The new Culinary Arts classroom at David Douglas High School was remodeled from an existing art classroom that was being relocated. The new classroom was funded by grant money, and allows the school to add four Culinary classes and four Food Science classes per semester to their program, as well as gives students the opportunity to have more hands on experience by lowered class sizes. The rectilinear shape of the room was predetermined and provided some programmatic challenges to the layout of the room. It was determined that peninsulas along two adjacent walls, alternating as cooking peninsulas and wash peninsulas would accommodate the most amount of students. The peninsula layout was sized to accommodate up to 40 students, though the intention is not to need to. The peninsulas on the exteriors of the room accommodates a flexible gathering area with a teacher station for instruction and demonstration. The brighter finishes were intended to keep the room bright, but also encourage a clean environment by not masking or hiding what should be cleaned. The teacher insures that every end of period is a thorough cleaning session.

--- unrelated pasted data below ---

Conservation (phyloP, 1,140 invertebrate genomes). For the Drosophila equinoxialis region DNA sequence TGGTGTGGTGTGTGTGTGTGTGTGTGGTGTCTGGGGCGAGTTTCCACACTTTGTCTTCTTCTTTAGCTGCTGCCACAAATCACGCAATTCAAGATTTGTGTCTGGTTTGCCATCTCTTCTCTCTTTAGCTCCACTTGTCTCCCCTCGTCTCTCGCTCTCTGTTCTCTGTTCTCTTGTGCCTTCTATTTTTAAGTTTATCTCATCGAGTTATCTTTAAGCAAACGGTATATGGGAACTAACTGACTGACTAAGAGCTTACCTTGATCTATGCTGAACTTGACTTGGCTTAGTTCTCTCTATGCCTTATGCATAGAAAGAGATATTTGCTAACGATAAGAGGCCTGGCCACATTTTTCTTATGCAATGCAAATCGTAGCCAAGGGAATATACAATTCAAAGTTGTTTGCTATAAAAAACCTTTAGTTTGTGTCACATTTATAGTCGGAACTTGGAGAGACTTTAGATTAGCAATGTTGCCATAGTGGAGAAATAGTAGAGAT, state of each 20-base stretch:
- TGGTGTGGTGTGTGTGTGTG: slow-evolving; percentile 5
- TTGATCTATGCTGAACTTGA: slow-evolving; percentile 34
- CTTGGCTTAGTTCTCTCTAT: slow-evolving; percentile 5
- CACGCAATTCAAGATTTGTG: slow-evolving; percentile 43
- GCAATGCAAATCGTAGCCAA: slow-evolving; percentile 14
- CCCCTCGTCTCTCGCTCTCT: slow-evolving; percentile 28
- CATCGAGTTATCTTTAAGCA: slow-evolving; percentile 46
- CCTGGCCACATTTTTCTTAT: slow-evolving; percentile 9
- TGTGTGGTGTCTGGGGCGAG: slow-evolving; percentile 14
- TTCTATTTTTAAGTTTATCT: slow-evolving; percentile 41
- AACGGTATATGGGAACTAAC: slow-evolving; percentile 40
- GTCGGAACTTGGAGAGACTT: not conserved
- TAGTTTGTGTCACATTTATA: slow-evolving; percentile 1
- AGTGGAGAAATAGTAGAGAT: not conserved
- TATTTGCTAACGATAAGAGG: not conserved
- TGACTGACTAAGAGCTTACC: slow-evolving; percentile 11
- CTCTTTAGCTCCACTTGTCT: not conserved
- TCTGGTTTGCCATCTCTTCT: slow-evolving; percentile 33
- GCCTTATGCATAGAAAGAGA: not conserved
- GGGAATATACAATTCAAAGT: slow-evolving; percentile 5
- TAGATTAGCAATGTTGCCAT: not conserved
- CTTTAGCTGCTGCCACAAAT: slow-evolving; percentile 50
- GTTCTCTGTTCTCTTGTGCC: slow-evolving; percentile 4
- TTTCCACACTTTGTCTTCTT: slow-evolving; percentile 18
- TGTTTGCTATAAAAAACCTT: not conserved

Fun fact: The cabinetry along the wall of windows hides and existing full-length heat convector, which created a fun design challenge. A chase runs behind the cabinet to allow for air circulation which vents on the top of the counters through a modulated full-length grill. All of these pieces, including the countertop and base cabinet units, were designed to be modular and removable for cleaning and maintenance of the convector.